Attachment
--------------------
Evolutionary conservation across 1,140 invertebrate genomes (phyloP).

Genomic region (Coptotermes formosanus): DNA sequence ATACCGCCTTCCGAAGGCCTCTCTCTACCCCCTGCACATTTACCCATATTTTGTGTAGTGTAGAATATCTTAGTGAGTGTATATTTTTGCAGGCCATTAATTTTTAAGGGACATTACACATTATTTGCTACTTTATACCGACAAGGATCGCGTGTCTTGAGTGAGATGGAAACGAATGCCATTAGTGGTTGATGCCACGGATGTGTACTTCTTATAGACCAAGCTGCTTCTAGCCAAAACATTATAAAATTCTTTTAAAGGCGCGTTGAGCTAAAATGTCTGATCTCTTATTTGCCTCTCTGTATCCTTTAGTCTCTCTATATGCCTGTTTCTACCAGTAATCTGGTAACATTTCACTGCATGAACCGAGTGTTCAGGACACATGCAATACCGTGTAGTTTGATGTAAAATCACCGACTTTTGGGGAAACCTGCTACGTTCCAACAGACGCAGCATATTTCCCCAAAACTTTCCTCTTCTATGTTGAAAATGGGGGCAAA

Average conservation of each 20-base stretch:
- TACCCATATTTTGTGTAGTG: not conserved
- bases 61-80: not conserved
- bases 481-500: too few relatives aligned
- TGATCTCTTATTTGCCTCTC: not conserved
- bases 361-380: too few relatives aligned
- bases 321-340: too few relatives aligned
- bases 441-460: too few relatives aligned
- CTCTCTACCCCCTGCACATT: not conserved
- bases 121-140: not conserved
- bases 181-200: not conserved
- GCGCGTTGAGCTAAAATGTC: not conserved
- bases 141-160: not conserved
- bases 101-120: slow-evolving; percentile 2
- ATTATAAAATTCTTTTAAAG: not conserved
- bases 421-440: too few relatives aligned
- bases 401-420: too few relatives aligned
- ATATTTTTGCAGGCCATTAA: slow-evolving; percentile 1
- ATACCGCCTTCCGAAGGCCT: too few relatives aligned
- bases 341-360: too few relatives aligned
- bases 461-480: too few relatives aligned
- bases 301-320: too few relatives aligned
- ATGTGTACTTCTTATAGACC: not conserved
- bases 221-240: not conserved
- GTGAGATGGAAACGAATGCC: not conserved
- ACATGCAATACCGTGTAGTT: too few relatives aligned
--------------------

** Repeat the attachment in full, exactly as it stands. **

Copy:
Evolutionary conservation across 1,140 invertebrate genomes (phyloP).

Genomic region (Coptotermes formosanus): DNA sequence ATACCGCCTTCCGAAGGCCTCTCTCTACCCCCTGCACATTTACCCATATTTTGTGTAGTGTAGAATATCTTAGTGAGTGTATATTTTTGCAGGCCATTAATTTTTAAGGGACATTACACATTATTTGCTACTTTATACCGACAAGGATCGCGTGTCTTGAGTGAGATGGAAACGAATGCCATTAGTGGTTGATGCCACGGATGTGTACTTCTTATAGACCAAGCTGCTTCTAGCCAAAACATTATAAAATTCTTTTAAAGGCGCGTTGAGCTAAAATGTCTGATCTCTTATTTGCCTCTCTGTATCCTTTAGTCTCTCTATATGCCTGTTTCTACCAGTAATCTGGTAACATTTCACTGCATGAACCGAGTGTTCAGGACACATGCAATACCGTGTAGTTTGATGTAAAATCACCGACTTTTGGGGAAACCTGCTACGTTCCAACAGACGCAGCATATTTCCCCAAAACTTTCCTCTTCTATGTTGAAAATGGGGGCAAA

Average conservation of each 20-base stretch:
- TACCCATATTTTGTGTAGTG: not conserved
- bases 61-80: not conserved
- bases 481-500: too few relatives aligned
- TGATCTCTTATTTGCCTCTC: not conserved
- bases 361-380: too few relatives aligned
- bases 321-340: too few relatives aligned
- bases 441-460: too few relatives aligned
- CTCTCTACCCCCTGCACATT: not conserved
- bases 121-140: not conserved
- bases 181-200: not conserved
- GCGCGTTGAGCTAAAATGTC: not conserved
- bases 141-160: not conserved
- bases 101-120: slow-evolving; percentile 2
- ATTATAAAATTCTTTTAAAG: not conserved
- bases 421-440: too few relatives aligned
- bases 401-420: too few relatives aligned
- ATATTTTTGCAGGCCATTAA: slow-evolving; percentile 1
- ATACCGCCTTCCGAAGGCCT: too few relatives aligned
- bases 341-360: too few relatives aligned
- bases 461-480: too few relatives aligned
- bases 301-320: too few relatives aligned
- ATGTGTACTTCTTATAGACC: not conserved
- bases 221-240: not conserved
- GTGAGATGGAAACGAATGCC: not conserved
- ACATGCAATACCGTGTAGTT: too few relatives aligned